By Mandy Gunasekara
In 2020, the U.S. Environmental Protection Agency (EPA) announced a first-of-its-kind ambitious goal under the Trump Administration to achieve a 50 percent national recycling rate by 2030. This goal was not only a much-celebrated environmental win by the vast array of diverse states and stakeholders, including Florida, it was also the culmination of coordinated support by the Department of Energy and the National Institute of Standards and Technology. Even on Capitol Hill, 2020 saw the most recycling-related legislative activity ever.
For years, states like Florida that had long-standing, specific recycling goals actively sought this level of national policy interest and support. Despite the recent alignment and resources that go along with it, meaningful progress for strengthening domestic recycling stands to be thrown away by harmful state-level policies currently making their way through the Florida legislature.
Two bills - Senate Bill 1764 and House Bill 1419 – if passed, would be a boon to the wrong type of waste management technology – trash incineration. Florida is home to the largest collection of legacy trash incinerators in the country. If passed, the bills would channel taxpayer subsidies towards expanding and shoring up outdated incinerators across the state. As if “investing” in yesterday’s trash treatment technology is not bad enough, this action would also divert otherwise recyclable material to trash burning facilities literally turning reusable commodities into ash.
Such a policy flies in the face of basic recycling standards which are built on extending the useful life of products and materials as long as possible to the benefit of local jobs, environmental outcomes, and a more circular economy. Not giving up and lighting them on fire.
But for high-dollar marketing campaigns attempting to rebrand burning trash and recyclables into more palatable “waste to energy” operations, the legislature wouldn’t be considering expanding their relative footprint. Most trash incinerators were built in the 1970s and 1980s which was well before today’s heightened environmental and public health standards were evenly weighed in the development of local infrastructure. As a result, high costs and negative impacts to local communities are on-going by-products of these facilities.
Despite the shiny new literature, producing energy from burning trash is both inefficient and extremely costly. On average, one megawatt-hour of power generated from trash costs $8.33 compared to only $4.25 for pulverized coal and $2.04 for nuclear. These high costs are also why they are so reliant on taxpayer subsidies – without this type of heavy-handed support, they couldn’t exist.
On the environmental side, trash incineration comes with a range of negative impacts. National data shows communities close to trash incinerators are exposed to six times more mercury per unit of energy generated than coal plants. Further concerning, many of the communities located near incineration facilities are populated by some of our nation’s most vulnerable that historically proved easy to ignore. Making matters worse, there is more recent concern that trash incinerators are releasing Per- and Polyfluoroalkyl Substances, more commonly referred to as PFAS chemicals. These chemicals have been the subject of growing public concern, which prompted the U.S. EPA to issue an action plan to address it.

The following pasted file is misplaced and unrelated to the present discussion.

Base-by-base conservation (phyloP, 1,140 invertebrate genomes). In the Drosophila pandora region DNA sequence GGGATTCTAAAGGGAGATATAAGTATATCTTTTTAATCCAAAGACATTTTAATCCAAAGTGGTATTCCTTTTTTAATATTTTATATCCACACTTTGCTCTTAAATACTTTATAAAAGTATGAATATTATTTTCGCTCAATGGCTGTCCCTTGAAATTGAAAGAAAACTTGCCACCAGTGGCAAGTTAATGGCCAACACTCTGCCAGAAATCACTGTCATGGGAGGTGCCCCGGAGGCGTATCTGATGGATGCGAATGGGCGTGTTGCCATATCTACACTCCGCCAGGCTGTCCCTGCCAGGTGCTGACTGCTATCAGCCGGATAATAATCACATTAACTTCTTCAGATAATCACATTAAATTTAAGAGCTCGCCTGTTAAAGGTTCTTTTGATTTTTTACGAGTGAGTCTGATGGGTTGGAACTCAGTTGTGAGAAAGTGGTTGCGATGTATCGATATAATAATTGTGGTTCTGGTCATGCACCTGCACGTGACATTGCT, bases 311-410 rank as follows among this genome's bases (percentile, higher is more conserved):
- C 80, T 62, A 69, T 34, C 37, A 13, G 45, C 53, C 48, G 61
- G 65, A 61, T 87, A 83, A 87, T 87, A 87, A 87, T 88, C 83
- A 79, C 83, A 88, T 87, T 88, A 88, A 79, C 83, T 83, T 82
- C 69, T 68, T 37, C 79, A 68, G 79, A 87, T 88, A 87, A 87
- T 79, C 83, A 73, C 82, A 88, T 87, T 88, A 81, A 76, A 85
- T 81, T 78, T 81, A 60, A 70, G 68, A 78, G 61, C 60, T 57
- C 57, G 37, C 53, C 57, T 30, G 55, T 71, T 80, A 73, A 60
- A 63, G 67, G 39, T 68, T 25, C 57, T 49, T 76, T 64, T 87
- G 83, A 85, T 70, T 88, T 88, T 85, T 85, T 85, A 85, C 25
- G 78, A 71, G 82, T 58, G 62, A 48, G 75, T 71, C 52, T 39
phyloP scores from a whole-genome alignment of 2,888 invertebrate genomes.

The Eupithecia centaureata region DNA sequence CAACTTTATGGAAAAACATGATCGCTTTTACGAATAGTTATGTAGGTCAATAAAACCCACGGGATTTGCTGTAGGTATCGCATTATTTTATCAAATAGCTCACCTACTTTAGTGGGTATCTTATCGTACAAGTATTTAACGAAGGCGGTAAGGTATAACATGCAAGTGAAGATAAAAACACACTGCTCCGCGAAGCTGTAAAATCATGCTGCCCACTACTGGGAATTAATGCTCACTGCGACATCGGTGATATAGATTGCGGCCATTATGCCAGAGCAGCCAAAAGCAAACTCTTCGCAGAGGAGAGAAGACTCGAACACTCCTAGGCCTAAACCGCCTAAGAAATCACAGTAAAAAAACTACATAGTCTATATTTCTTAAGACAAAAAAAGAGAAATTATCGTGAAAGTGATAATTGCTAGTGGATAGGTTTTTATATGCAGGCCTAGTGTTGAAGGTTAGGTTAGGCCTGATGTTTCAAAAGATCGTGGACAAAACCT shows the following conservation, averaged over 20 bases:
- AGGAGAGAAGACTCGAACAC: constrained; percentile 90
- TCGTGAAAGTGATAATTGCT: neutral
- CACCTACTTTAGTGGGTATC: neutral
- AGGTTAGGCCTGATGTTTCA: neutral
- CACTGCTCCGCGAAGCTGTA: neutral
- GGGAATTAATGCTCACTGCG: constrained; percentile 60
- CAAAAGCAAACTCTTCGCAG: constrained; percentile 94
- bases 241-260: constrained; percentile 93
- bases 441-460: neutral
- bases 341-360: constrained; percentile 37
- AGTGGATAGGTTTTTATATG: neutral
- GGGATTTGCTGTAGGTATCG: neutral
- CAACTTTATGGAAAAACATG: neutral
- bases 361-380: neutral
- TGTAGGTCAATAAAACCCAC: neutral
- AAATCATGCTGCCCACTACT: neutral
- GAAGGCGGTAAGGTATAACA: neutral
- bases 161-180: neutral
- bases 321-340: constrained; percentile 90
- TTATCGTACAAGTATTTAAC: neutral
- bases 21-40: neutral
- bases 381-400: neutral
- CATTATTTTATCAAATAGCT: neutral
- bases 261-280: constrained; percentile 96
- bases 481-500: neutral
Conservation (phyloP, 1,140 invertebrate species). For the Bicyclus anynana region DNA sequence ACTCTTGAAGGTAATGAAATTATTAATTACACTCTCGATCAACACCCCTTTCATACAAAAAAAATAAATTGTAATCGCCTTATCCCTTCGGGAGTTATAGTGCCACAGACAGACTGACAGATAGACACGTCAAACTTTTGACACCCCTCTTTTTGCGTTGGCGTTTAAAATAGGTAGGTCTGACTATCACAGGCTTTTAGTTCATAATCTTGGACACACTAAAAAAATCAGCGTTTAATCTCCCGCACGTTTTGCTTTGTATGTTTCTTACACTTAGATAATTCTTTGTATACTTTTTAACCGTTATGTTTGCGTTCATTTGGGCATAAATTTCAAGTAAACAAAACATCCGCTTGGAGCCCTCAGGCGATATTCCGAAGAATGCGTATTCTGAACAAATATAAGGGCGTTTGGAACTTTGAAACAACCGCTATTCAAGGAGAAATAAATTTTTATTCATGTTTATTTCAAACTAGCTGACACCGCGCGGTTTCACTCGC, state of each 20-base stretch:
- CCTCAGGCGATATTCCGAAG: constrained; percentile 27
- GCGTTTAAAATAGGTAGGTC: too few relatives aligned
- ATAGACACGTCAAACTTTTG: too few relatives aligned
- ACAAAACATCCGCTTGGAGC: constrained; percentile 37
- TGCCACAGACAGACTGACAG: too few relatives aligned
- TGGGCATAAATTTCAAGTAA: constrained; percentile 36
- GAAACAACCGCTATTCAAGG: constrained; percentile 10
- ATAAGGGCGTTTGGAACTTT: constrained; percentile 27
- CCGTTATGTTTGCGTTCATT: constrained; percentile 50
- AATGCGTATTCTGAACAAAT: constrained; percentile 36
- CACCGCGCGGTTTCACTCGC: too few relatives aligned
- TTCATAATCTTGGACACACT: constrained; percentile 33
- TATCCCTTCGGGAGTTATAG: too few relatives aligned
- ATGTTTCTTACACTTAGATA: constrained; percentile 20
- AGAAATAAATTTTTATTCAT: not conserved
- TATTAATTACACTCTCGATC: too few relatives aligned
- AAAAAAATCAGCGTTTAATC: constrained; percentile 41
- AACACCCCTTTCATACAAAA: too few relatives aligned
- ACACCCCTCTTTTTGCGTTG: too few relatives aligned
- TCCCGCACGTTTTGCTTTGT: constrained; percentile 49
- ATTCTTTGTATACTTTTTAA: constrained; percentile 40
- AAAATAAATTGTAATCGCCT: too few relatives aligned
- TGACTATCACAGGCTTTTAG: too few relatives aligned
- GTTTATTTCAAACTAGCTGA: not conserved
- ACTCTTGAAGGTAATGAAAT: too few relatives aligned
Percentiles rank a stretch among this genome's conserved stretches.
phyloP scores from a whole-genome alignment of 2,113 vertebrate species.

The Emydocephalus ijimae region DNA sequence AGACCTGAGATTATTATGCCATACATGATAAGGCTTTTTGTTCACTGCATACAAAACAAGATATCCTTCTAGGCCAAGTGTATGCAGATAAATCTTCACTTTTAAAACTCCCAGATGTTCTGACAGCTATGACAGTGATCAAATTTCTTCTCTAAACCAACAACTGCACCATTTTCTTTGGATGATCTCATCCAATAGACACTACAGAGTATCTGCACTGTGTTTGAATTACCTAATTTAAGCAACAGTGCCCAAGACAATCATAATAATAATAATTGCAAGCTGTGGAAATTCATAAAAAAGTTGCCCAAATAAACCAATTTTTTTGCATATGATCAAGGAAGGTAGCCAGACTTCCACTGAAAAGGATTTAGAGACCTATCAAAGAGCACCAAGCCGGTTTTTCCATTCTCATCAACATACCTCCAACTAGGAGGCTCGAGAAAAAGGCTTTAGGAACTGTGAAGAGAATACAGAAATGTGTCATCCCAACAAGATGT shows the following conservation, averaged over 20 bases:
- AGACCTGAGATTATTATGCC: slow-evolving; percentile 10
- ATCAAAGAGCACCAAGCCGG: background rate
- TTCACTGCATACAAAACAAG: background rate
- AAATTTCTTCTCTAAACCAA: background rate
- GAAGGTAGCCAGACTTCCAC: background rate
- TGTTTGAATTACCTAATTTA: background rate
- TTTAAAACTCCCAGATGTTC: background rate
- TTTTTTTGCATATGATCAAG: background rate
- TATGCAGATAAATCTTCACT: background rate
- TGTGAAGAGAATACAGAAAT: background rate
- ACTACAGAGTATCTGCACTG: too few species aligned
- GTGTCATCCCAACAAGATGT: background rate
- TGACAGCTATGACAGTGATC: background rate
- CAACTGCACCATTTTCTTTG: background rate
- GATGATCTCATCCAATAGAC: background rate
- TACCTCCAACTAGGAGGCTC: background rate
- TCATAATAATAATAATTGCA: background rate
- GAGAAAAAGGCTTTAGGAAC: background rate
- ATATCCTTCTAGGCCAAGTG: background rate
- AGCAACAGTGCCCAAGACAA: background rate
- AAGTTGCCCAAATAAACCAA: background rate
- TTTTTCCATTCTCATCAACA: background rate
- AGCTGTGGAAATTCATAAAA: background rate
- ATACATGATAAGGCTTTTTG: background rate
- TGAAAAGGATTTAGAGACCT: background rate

Despite the range of complicating issues, the state has allowed the burning of trash and recyclables to qualify as "renewable energy recycling credits.” Every one megawatt-hour of energy produced by burning trash as fuel counts as 1 ton of recycled material and can be applied toward meeting state or county recycling goals. Two out of the three largest counties in Florida are currently meeting their respective 75 percent recycling goals by use of these so-called renewable energy recycling credits.
Important to understand, this incentive was meant to be a temporary bridge to a more robust recycling system. As a recent Department of Environmental Protection Report put it, today renewable energy credits are realized from materials sent for incineration, but future expectations will leverage economies of scale to divert as much recyclable material to processors and obtain full recycling credit. The problem with SB 1764 and HB 1419 is that they would transform this temporary policy and turn it into a more permanent, taxpayer-funded barrier to Florida realizing a better waste management future.
In recent years Florida has struggled to meet its own state recycling goal, but the overall plan remains on solid ground. In the face of these challenges, lawmakers should not get distracted by waste management options such as SB 1764 and HB 1419 that commit taxpayer resources to aged-out incineration technology that come with a series of economic and environmental implications, and work counter to the state truly realizing a more sustainable, recycled future.
Mandy Gunasekara is the former Chief of Staff at the U.S. Environmental Protection Agency under the Trump Administration.